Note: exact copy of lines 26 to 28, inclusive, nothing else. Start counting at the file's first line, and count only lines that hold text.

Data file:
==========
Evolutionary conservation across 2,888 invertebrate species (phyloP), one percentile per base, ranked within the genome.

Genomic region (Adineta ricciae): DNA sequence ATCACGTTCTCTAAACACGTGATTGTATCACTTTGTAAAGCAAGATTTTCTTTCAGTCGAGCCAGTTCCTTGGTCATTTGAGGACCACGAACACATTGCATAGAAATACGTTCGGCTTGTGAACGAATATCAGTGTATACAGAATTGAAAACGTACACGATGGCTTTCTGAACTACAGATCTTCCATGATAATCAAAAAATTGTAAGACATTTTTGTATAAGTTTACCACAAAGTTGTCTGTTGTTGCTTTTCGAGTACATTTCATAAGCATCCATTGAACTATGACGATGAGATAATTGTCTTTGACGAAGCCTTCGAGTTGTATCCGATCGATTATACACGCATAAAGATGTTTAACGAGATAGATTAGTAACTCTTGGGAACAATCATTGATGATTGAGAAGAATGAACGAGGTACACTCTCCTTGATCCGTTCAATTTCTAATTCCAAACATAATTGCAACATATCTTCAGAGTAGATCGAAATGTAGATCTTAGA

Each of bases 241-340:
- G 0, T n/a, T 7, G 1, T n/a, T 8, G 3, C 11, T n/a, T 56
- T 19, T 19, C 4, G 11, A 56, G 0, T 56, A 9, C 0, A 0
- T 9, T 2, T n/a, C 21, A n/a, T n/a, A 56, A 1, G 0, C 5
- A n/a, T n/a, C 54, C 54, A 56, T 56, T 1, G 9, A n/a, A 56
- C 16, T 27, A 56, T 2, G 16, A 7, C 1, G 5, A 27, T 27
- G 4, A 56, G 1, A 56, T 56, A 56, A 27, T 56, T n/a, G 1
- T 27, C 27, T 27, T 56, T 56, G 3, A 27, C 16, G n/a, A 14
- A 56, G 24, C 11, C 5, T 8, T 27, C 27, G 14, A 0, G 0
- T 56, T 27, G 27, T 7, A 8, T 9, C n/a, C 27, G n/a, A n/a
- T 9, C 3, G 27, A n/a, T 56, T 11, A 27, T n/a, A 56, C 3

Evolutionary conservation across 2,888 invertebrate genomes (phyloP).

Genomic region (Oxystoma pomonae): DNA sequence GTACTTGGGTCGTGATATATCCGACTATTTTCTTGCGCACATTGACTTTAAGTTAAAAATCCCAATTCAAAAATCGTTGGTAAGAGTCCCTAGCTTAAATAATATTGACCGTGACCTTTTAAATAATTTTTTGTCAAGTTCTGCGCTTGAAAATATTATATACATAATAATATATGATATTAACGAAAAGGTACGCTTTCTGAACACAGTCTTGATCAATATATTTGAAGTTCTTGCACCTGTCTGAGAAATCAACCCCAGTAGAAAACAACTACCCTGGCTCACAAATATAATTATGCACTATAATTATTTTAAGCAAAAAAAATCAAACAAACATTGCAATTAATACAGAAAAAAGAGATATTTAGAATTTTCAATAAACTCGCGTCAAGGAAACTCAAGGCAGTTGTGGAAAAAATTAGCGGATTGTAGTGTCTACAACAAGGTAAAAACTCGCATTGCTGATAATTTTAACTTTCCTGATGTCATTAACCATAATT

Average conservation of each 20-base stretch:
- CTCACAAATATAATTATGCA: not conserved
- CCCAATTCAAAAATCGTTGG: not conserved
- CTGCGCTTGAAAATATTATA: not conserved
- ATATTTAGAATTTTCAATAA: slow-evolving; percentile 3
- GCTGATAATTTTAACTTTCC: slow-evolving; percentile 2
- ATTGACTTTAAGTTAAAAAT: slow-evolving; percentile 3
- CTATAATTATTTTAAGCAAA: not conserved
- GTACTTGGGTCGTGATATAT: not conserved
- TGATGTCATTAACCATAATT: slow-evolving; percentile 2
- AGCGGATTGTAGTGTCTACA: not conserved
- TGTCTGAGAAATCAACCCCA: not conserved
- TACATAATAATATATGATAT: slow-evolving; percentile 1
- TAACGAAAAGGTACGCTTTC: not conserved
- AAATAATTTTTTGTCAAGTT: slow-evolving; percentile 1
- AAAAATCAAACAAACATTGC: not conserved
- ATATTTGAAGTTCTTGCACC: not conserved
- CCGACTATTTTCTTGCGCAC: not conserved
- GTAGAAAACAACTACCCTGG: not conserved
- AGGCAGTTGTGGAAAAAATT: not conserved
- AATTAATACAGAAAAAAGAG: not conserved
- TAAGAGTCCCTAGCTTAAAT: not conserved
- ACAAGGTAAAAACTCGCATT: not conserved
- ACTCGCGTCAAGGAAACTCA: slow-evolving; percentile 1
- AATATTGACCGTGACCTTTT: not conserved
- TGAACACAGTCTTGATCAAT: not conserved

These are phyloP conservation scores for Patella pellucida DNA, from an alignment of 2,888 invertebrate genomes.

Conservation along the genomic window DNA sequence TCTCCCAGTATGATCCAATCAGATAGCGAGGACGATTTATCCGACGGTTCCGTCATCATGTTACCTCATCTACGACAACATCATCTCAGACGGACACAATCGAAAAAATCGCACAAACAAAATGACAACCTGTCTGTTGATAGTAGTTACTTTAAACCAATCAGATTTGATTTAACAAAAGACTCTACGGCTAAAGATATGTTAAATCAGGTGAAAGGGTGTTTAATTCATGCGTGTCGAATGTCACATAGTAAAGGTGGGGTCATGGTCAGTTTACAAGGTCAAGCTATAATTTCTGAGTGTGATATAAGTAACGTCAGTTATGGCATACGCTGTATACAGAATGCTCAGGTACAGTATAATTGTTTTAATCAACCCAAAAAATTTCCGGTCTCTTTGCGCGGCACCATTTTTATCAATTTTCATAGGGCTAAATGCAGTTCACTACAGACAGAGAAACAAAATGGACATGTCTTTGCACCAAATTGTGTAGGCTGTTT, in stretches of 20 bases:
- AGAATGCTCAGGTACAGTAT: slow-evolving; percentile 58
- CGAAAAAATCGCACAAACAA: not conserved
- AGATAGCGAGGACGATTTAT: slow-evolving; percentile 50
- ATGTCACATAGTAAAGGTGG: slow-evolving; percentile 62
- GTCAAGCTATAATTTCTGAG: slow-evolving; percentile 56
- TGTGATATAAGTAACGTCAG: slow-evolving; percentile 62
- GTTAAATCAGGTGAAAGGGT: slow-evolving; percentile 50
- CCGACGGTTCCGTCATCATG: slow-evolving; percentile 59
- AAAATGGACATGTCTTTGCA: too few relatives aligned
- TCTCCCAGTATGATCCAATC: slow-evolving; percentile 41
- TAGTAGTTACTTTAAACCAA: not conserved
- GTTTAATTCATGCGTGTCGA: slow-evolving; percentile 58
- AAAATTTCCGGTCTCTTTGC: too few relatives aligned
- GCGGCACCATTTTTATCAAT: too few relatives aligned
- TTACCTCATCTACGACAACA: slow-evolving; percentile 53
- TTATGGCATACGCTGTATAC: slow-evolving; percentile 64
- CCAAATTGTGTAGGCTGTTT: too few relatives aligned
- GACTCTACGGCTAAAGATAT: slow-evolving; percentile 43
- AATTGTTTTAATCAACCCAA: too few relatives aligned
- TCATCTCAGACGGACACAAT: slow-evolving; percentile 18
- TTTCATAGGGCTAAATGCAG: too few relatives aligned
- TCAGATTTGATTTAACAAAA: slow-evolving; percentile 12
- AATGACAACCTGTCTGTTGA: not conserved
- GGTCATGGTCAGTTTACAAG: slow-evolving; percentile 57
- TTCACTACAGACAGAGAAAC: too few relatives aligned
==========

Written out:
- AGCGGATTGTAGTGTCTACA: not conserved
- TGTCTGAGAAATCAACCCCA: not conserved
- TACATAATAATATATGATAT: slow-evolving; percentile 1